Tuberculosis vaccine being tested in Phase II trial
New vaccine expected to provide better protection against tuberculosis in the future
The only tuberculosis vaccine currently available is already over 90 years old - and is unsatisfactory in terms of its effectiveness. Although it protects young children against developing tuberculosis, it quickly loses its effectiveness and does not protect young people and adults against the infection. Scientists from the Max Planck Institute for Infection Biology in Berlin have now developed an improved vaccine which has been undergoing clinical trials on humans since 2008. The safety and tolerability of the vaccine candidate is being tested in a Phase II trial on infants in South Africa. The results of the preceding Phase I trial have already shown that the vaccine candidate fulfils the relevant safety requirements and that its mechanism of action works.
Scientists have been working on an improved vaccine against the tuberculosis bacterium Mycobacterium tuberculosis for almost 90 years. The Bacillus Calmette-Guérin vaccine (BCG) was developed in the early 20th century and contains attenuated Mycobacterium bovis bacteria, the bovine tuberculosis pathogen that is transmissible to humans. BCG vaccination protects children in most cases against the disease, but not adults. Therefore, the vaccine has not contributed to reducing the global incidence of tuberculosis.
The VPM1002 vaccine, which was developed at the Max Planck Institute for Infection Biology, is based on the BCG vaccine and contains genetically modified Mycobacterium bovis bacteria. A built-in gene makes it easier for the immune cells to recognise the bacteria; the organism can thus protect itself against actual infection with dangerous tuberculosis pathogens. “VPM1002 is intended to replace the current BCG vaccine and will be administered to young children to protect them against tuberculosis. However, adults may also be able to benefit from it later,” says Stefan Kaufmann from the Berlin-based Max Planck Institute.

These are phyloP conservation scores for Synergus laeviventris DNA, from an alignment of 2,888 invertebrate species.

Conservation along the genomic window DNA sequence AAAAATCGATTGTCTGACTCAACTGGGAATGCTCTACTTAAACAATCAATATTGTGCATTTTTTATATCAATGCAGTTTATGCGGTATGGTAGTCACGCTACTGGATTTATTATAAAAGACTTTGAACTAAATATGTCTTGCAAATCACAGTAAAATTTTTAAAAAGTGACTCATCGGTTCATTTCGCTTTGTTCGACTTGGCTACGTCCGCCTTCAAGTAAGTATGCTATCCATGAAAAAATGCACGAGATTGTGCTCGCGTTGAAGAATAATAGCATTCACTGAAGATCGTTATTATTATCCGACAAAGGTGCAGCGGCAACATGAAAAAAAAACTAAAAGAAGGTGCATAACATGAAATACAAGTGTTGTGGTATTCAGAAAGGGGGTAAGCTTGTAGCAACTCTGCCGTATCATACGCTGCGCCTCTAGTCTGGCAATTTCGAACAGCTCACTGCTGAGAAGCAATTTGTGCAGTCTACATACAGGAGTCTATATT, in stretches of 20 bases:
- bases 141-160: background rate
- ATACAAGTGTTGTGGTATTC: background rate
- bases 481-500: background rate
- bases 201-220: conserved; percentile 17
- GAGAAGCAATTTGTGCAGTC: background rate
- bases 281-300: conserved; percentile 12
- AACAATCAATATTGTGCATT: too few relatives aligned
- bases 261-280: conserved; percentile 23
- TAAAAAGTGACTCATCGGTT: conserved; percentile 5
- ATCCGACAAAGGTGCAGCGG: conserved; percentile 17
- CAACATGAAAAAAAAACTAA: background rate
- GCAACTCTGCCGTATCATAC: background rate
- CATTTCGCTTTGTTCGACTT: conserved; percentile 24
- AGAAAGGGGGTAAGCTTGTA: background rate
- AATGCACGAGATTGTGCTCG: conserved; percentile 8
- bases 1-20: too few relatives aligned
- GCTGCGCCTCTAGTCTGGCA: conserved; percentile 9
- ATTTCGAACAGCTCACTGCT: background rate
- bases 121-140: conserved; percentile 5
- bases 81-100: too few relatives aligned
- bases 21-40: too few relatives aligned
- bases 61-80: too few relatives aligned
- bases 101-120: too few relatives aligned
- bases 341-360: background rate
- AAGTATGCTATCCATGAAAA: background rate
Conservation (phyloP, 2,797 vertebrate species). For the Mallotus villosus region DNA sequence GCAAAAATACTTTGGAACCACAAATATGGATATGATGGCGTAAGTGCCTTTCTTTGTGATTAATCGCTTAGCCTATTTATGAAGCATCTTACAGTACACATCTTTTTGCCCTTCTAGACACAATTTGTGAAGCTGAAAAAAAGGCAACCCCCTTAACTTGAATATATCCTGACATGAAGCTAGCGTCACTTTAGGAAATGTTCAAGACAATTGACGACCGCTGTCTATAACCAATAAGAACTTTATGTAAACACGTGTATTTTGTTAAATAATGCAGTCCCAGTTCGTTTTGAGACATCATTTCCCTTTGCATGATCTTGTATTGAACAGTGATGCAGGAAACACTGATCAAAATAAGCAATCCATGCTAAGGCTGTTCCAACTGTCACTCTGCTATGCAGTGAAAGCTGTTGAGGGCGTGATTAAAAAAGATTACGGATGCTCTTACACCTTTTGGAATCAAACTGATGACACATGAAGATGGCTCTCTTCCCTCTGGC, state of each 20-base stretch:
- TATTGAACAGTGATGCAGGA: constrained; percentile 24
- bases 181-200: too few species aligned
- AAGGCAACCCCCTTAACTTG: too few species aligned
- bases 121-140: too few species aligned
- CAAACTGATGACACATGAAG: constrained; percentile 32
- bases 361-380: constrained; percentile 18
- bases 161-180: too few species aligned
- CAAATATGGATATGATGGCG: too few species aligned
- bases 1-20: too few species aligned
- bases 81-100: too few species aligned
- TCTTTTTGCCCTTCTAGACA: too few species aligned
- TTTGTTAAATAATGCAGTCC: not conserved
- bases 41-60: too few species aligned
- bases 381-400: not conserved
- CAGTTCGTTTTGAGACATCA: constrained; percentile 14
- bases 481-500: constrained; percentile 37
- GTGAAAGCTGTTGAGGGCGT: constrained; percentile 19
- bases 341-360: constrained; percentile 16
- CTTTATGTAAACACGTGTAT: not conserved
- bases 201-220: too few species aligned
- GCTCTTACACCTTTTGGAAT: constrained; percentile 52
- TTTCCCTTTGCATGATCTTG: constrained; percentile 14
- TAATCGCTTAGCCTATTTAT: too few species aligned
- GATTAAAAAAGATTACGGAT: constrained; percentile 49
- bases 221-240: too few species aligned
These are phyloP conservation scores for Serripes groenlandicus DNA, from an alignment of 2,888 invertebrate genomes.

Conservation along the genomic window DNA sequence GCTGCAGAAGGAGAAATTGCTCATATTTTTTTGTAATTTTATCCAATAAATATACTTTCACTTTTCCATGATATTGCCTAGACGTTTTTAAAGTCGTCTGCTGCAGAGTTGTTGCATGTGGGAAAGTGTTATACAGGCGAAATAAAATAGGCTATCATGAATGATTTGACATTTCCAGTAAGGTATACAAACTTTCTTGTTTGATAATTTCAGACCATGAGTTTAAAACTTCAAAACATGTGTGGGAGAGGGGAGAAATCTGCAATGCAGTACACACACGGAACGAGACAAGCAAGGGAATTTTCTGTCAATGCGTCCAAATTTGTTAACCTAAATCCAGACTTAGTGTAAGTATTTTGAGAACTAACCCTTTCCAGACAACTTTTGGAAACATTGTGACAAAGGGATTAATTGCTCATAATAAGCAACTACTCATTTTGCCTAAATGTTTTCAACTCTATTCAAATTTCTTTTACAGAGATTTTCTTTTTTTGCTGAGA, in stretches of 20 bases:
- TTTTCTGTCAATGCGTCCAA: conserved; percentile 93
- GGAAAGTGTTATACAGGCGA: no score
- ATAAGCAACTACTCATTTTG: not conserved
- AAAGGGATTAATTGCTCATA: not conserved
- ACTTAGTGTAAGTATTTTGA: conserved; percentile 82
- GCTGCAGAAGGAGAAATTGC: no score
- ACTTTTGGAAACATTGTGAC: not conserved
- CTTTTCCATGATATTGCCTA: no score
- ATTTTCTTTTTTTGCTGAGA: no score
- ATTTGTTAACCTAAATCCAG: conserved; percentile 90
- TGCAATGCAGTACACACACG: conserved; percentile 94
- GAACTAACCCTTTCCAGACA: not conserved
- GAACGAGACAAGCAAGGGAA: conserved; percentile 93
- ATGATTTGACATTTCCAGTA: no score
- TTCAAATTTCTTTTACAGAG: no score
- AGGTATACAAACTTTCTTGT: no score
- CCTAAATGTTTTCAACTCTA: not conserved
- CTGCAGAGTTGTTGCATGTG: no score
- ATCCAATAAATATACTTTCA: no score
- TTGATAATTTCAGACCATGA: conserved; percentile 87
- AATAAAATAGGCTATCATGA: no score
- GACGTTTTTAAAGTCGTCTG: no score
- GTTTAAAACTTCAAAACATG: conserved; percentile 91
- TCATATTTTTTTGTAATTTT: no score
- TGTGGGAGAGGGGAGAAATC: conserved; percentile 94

The vaccine candidate has been undergoing Phase II trials since November 2011. These should establish whether it is safe and tolerable for infants in regions with a high incidence of tuberculosis. A total of 48 infants are being immunised. No side-effects have emerged to date.
VPM1002 was licensed to Vakzine Projekt Management GmbH in Hanover, which carried out its entire pre-clinical development. The vaccine was initially tested on healthy volunteers in Germany under the name VPM1002 in autumn 2008. The safety profile of an active substance is tested in a Phase I trial. The vaccine passed this test with flying colours. No side effects arose in the course of this study. The next thing the researchers must ensure is that VPM1002 is also safe and works as planned in individuals who live in regions with a high incidence of tuberculosis. “The Phase Ib study shows that VPM1002 also fulfils this requirement,” says Bernd Eisele from Vakzine Projekt Management, which is responsible for the implementation of the vaccine trials.
Before VPM1002 can be introduced to the market as a vaccine, its effectiveness and safety must be confirmed in further studies on volunteers in areas with a high risk of tuberculosis. “If everything goes well and VPM1002 also proves effective and safe in large-scale international studies, the new vaccine could be ready for use in around four year’s time,” hopes Stefan Kaufmann.
In addition to VPM1002, eleven other tuberculosis vaccine candidates are currently undergoing clinical development. VPM1002 is the only one of three genetically modified variants of the current BCG vaccine that is undergoing further development in clinical trials. Two of the other candidates, which are based on a virus carrier with Mycobacterium tuberculosis antigens, are currently undergoing Phase IIb trials. The first of these vaccines could be available for use in 2016 at the earliest.
Experts estimate that a vaccine which improves on the BCG could prevent almost 8 million deaths from tuberculosis. A new booster vaccine could reduce the number of tuberculosis victims by a further 40 percent.